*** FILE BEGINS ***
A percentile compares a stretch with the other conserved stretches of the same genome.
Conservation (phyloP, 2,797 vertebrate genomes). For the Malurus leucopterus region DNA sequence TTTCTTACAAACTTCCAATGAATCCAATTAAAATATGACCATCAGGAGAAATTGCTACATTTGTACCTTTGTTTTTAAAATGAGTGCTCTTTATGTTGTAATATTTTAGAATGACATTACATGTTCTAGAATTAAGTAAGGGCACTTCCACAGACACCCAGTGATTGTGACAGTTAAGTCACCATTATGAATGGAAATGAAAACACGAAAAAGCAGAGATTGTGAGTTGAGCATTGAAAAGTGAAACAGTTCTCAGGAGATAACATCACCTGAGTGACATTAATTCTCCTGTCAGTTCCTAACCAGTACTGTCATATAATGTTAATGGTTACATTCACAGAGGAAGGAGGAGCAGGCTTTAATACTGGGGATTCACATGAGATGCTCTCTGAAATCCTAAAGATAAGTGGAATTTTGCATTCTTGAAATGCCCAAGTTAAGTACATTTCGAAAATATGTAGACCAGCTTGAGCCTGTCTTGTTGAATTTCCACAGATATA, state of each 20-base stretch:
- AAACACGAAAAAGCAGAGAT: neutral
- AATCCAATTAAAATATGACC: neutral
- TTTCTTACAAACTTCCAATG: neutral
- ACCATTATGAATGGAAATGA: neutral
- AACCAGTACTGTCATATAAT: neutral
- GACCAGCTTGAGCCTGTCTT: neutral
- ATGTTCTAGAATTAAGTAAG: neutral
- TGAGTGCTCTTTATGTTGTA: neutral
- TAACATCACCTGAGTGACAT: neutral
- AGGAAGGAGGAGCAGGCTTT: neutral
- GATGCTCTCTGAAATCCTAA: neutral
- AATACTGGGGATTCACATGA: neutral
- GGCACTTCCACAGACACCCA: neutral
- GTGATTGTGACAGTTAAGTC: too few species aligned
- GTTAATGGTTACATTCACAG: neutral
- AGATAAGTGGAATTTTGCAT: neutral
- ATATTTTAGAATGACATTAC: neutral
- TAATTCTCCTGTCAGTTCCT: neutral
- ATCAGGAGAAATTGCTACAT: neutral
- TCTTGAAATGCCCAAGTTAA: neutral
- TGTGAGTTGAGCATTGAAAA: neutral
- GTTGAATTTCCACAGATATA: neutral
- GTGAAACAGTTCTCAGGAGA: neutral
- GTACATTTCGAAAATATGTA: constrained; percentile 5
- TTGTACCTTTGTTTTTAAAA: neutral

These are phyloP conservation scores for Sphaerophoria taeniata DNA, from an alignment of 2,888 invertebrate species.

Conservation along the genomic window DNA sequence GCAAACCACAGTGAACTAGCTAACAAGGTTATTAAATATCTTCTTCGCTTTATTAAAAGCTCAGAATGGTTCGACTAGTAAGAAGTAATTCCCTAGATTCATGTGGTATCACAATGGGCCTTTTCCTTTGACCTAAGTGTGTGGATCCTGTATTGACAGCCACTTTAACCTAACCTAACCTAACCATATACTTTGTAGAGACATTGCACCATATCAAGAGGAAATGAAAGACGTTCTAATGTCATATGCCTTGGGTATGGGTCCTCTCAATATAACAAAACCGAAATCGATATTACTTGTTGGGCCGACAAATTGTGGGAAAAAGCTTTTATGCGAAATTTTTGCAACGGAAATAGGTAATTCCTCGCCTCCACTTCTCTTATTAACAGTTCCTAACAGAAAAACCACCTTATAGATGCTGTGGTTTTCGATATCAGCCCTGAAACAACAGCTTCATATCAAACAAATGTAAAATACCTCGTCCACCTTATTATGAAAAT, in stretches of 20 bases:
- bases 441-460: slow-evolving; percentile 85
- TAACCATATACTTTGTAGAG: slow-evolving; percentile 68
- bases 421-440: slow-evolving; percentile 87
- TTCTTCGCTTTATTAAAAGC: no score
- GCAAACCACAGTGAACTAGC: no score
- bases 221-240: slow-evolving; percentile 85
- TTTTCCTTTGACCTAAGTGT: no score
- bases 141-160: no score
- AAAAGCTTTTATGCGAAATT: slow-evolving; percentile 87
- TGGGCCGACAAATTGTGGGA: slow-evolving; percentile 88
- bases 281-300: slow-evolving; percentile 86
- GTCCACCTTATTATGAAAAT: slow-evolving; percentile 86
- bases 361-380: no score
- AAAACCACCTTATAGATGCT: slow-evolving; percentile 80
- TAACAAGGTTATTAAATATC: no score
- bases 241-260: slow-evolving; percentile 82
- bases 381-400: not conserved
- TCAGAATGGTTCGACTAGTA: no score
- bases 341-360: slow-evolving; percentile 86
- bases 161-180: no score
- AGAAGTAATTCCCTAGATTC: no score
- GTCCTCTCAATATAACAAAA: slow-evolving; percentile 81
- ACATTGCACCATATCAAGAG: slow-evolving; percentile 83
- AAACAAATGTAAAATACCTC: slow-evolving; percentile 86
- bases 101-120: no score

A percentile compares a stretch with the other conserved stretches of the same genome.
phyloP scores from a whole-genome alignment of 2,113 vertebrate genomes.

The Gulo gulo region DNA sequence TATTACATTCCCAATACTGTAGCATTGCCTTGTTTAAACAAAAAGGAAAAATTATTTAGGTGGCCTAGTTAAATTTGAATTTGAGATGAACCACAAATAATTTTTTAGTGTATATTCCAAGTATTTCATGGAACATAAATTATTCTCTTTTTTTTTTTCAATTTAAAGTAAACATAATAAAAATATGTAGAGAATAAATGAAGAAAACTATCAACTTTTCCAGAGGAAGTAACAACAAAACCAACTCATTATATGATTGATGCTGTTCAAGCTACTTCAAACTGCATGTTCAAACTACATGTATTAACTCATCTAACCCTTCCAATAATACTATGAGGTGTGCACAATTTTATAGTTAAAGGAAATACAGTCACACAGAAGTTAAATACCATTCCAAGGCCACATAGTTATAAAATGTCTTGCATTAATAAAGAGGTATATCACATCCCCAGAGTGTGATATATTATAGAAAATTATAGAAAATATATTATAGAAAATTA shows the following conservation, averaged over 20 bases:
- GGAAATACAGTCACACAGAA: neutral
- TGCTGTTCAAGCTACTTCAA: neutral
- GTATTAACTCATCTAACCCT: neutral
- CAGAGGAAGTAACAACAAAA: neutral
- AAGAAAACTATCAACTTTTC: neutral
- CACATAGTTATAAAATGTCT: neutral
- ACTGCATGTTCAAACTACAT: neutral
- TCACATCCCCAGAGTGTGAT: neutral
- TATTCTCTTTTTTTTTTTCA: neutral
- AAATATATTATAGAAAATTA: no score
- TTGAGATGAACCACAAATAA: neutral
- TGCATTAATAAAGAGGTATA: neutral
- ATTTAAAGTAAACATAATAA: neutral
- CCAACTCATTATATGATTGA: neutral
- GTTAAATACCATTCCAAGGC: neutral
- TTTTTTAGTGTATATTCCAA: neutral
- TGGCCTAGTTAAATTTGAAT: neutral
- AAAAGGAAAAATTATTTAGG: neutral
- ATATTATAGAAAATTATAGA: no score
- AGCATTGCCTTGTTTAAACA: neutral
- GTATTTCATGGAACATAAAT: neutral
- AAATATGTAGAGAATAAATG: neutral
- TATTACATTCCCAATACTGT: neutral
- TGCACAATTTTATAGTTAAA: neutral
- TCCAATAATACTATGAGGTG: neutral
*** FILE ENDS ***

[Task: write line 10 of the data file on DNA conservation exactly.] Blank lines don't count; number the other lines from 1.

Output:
- TGAGTGCTCTTTATGTTGTA: neutral